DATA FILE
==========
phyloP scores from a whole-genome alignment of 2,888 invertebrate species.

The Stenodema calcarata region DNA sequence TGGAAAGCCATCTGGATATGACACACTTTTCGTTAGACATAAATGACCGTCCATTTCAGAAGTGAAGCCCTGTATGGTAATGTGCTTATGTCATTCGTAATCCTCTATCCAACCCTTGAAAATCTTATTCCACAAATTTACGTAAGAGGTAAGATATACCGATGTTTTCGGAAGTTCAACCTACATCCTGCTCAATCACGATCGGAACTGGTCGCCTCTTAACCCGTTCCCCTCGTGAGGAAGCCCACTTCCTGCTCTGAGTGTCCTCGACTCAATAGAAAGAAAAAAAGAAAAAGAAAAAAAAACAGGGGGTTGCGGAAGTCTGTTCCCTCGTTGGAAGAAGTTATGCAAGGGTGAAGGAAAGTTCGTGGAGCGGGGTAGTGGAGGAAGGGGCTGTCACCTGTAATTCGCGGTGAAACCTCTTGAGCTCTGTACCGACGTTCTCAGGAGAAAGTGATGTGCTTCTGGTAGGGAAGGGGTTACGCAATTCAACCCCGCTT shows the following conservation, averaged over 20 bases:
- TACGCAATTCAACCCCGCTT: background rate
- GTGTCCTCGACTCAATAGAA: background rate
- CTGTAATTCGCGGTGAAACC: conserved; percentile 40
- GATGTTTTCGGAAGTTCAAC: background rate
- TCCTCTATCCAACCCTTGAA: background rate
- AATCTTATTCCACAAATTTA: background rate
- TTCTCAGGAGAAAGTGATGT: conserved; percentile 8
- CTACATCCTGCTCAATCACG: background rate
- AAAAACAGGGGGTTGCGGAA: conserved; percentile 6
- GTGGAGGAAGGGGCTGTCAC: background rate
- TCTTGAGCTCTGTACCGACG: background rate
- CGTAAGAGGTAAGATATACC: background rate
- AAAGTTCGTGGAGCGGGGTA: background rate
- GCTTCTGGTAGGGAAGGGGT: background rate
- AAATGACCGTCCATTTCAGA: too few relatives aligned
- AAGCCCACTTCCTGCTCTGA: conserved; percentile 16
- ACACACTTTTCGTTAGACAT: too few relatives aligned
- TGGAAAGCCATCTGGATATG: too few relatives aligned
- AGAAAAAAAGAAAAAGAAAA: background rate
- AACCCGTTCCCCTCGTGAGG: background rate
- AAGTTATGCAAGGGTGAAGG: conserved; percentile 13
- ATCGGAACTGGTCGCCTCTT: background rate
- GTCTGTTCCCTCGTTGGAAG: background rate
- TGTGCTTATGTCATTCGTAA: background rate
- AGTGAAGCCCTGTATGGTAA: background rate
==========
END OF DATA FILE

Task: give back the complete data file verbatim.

phyloP scores from a whole-genome alignment of 2,888 invertebrate species.

The Stenodema calcarata region DNA sequence TGGAAAGCCATCTGGATATGACACACTTTTCGTTAGACATAAATGACCGTCCATTTCAGAAGTGAAGCCCTGTATGGTAATGTGCTTATGTCATTCGTAATCCTCTATCCAACCCTTGAAAATCTTATTCCACAAATTTACGTAAGAGGTAAGATATACCGATGTTTTCGGAAGTTCAACCTACATCCTGCTCAATCACGATCGGAACTGGTCGCCTCTTAACCCGTTCCCCTCGTGAGGAAGCCCACTTCCTGCTCTGAGTGTCCTCGACTCAATAGAAAGAAAAAAAGAAAAAGAAAAAAAAACAGGGGGTTGCGGAAGTCTGTTCCCTCGTTGGAAGAAGTTATGCAAGGGTGAAGGAAAGTTCGTGGAGCGGGGTAGTGGAGGAAGGGGCTGTCACCTGTAATTCGCGGTGAAACCTCTTGAGCTCTGTACCGACGTTCTCAGGAGAAAGTGATGTGCTTCTGGTAGGGAAGGGGTTACGCAATTCAACCCCGCTT shows the following conservation, averaged over 20 bases:
- TACGCAATTCAACCCCGCTT: background rate
- GTGTCCTCGACTCAATAGAA: background rate
- CTGTAATTCGCGGTGAAACC: conserved; percentile 40
- GATGTTTTCGGAAGTTCAAC: background rate
- TCCTCTATCCAACCCTTGAA: background rate
- AATCTTATTCCACAAATTTA: background rate
- TTCTCAGGAGAAAGTGATGT: conserved; percentile 8
- CTACATCCTGCTCAATCACG: background rate
- AAAAACAGGGGGTTGCGGAA: conserved; percentile 6
- GTGGAGGAAGGGGCTGTCAC: background rate
- TCTTGAGCTCTGTACCGACG: background rate
- CGTAAGAGGTAAGATATACC: background rate
- AAAGTTCGTGGAGCGGGGTA: background rate
- GCTTCTGGTAGGGAAGGGGT: background rate
- AAATGACCGTCCATTTCAGA: too few relatives aligned
- AAGCCCACTTCCTGCTCTGA: conserved; percentile 16
- ACACACTTTTCGTTAGACAT: too few relatives aligned
- TGGAAAGCCATCTGGATATG: too few relatives aligned
- AGAAAAAAAGAAAAAGAAAA: background rate
- AACCCGTTCCCCTCGTGAGG: background rate
- AAGTTATGCAAGGGTGAAGG: conserved; percentile 13
- ATCGGAACTGGTCGCCTCTT: background rate
- GTCTGTTCCCTCGTTGGAAG: background rate
- TGTGCTTATGTCATTCGTAA: background rate
- AGTGAAGCCCTGTATGGTAA: background rate